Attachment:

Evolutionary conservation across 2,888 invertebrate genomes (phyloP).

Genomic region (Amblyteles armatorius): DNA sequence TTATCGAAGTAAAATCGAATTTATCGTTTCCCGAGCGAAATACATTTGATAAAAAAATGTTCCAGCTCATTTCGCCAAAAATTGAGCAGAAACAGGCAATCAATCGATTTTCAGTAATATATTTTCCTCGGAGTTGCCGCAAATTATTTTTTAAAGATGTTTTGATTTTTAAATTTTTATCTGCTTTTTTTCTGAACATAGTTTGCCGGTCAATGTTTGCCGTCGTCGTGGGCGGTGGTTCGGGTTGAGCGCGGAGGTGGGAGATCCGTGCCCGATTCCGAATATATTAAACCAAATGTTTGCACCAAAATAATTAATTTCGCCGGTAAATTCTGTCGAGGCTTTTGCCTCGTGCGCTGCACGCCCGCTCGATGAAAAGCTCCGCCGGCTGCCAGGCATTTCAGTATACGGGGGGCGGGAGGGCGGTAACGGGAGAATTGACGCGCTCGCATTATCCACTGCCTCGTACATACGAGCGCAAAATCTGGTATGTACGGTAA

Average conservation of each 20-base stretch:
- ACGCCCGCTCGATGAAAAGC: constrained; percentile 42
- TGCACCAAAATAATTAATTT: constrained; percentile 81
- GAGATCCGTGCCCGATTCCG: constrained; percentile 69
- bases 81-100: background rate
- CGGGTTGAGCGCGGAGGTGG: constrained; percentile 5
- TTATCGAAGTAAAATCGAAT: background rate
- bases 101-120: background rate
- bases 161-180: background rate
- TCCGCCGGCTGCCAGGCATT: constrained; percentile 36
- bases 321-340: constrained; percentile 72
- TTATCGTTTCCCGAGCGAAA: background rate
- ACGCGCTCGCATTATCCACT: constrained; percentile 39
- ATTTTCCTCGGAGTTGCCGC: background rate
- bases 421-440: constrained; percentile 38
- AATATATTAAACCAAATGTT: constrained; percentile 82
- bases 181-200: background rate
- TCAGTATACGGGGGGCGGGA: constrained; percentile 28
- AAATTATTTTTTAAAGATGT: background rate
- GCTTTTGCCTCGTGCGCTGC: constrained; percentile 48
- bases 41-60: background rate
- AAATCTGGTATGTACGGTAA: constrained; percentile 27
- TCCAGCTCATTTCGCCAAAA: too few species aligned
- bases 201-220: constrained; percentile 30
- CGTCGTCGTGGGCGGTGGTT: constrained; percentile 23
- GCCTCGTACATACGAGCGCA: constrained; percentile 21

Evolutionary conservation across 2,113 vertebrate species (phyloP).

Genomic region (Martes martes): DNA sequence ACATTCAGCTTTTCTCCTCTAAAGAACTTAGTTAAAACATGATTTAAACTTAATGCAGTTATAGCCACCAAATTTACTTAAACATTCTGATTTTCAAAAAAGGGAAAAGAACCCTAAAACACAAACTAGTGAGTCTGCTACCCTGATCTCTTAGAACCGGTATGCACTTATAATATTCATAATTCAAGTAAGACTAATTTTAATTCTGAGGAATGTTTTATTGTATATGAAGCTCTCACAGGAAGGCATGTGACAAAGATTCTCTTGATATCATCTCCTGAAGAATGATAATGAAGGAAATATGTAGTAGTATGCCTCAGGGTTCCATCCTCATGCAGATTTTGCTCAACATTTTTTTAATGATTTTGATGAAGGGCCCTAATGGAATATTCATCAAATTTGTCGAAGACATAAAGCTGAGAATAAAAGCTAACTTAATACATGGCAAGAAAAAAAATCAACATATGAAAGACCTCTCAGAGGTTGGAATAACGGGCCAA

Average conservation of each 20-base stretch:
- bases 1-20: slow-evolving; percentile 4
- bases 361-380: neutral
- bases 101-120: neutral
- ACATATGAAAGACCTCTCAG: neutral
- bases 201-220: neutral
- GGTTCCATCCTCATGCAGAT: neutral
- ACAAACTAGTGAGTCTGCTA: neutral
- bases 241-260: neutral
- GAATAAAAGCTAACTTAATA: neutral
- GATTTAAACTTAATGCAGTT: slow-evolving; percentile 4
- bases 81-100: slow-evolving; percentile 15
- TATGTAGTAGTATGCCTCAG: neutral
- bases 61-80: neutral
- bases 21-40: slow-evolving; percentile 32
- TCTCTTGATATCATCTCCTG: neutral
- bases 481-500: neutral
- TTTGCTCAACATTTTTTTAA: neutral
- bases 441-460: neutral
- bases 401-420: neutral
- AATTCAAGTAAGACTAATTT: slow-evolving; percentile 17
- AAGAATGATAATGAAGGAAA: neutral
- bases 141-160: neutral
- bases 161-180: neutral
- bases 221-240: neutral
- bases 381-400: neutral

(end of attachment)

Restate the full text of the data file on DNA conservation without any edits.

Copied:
Evolutionary conservation across 2,888 invertebrate genomes (phyloP).

Genomic region (Amblyteles armatorius): DNA sequence TTATCGAAGTAAAATCGAATTTATCGTTTCCCGAGCGAAATACATTTGATAAAAAAATGTTCCAGCTCATTTCGCCAAAAATTGAGCAGAAACAGGCAATCAATCGATTTTCAGTAATATATTTTCCTCGGAGTTGCCGCAAATTATTTTTTAAAGATGTTTTGATTTTTAAATTTTTATCTGCTTTTTTTCTGAACATAGTTTGCCGGTCAATGTTTGCCGTCGTCGTGGGCGGTGGTTCGGGTTGAGCGCGGAGGTGGGAGATCCGTGCCCGATTCCGAATATATTAAACCAAATGTTTGCACCAAAATAATTAATTTCGCCGGTAAATTCTGTCGAGGCTTTTGCCTCGTGCGCTGCACGCCCGCTCGATGAAAAGCTCCGCCGGCTGCCAGGCATTTCAGTATACGGGGGGCGGGAGGGCGGTAACGGGAGAATTGACGCGCTCGCATTATCCACTGCCTCGTACATACGAGCGCAAAATCTGGTATGTACGGTAA

Average conservation of each 20-base stretch:
- ACGCCCGCTCGATGAAAAGC: constrained; percentile 42
- TGCACCAAAATAATTAATTT: constrained; percentile 81
- GAGATCCGTGCCCGATTCCG: constrained; percentile 69
- bases 81-100: background rate
- CGGGTTGAGCGCGGAGGTGG: constrained; percentile 5
- TTATCGAAGTAAAATCGAAT: background rate
- bases 101-120: background rate
- bases 161-180: background rate
- TCCGCCGGCTGCCAGGCATT: constrained; percentile 36
- bases 321-340: constrained; percentile 72
- TTATCGTTTCCCGAGCGAAA: background rate
- ACGCGCTCGCATTATCCACT: constrained; percentile 39
- ATTTTCCTCGGAGTTGCCGC: background rate
- bases 421-440: constrained; percentile 38
- AATATATTAAACCAAATGTT: constrained; percentile 82
- bases 181-200: background rate
- TCAGTATACGGGGGGCGGGA: constrained; percentile 28
- AAATTATTTTTTAAAGATGT: background rate
- GCTTTTGCCTCGTGCGCTGC: constrained; percentile 48
- bases 41-60: background rate
- AAATCTGGTATGTACGGTAA: constrained; percentile 27
- TCCAGCTCATTTCGCCAAAA: too few species aligned
- bases 201-220: constrained; percentile 30
- CGTCGTCGTGGGCGGTGGTT: constrained; percentile 23
- GCCTCGTACATACGAGCGCA: constrained; percentile 21

Evolutionary conservation across 2,113 vertebrate species (phyloP).

Genomic region (Martes martes): DNA sequence ACATTCAGCTTTTCTCCTCTAAAGAACTTAGTTAAAACATGATTTAAACTTAATGCAGTTATAGCCACCAAATTTACTTAAACATTCTGATTTTCAAAAAAGGGAAAAGAACCCTAAAACACAAACTAGTGAGTCTGCTACCCTGATCTCTTAGAACCGGTATGCACTTATAATATTCATAATTCAAGTAAGACTAATTTTAATTCTGAGGAATGTTTTATTGTATATGAAGCTCTCACAGGAAGGCATGTGACAAAGATTCTCTTGATATCATCTCCTGAAGAATGATAATGAAGGAAATATGTAGTAGTATGCCTCAGGGTTCCATCCTCATGCAGATTTTGCTCAACATTTTTTTAATGATTTTGATGAAGGGCCCTAATGGAATATTCATCAAATTTGTCGAAGACATAAAGCTGAGAATAAAAGCTAACTTAATACATGGCAAGAAAAAAAATCAACATATGAAAGACCTCTCAGAGGTTGGAATAACGGGCCAA

Average conservation of each 20-base stretch:
- bases 1-20: slow-evolving; percentile 4
- bases 361-380: neutral
- bases 101-120: neutral
- ACATATGAAAGACCTCTCAG: neutral
- bases 201-220: neutral
- GGTTCCATCCTCATGCAGAT: neutral
- ACAAACTAGTGAGTCTGCTA: neutral
- bases 241-260: neutral
- GAATAAAAGCTAACTTAATA: neutral
- GATTTAAACTTAATGCAGTT: slow-evolving; percentile 4
- bases 81-100: slow-evolving; percentile 15
- TATGTAGTAGTATGCCTCAG: neutral
- bases 61-80: neutral
- bases 21-40: slow-evolving; percentile 32
- TCTCTTGATATCATCTCCTG: neutral
- bases 481-500: neutral
- TTTGCTCAACATTTTTTTAA: neutral
- bases 441-460: neutral
- bases 401-420: neutral
- AATTCAAGTAAGACTAATTT: slow-evolving; percentile 17
- AAGAATGATAATGAAGGAAA: neutral
- bases 141-160: neutral
- bases 161-180: neutral
- bases 221-240: neutral
- bases 381-400: neutral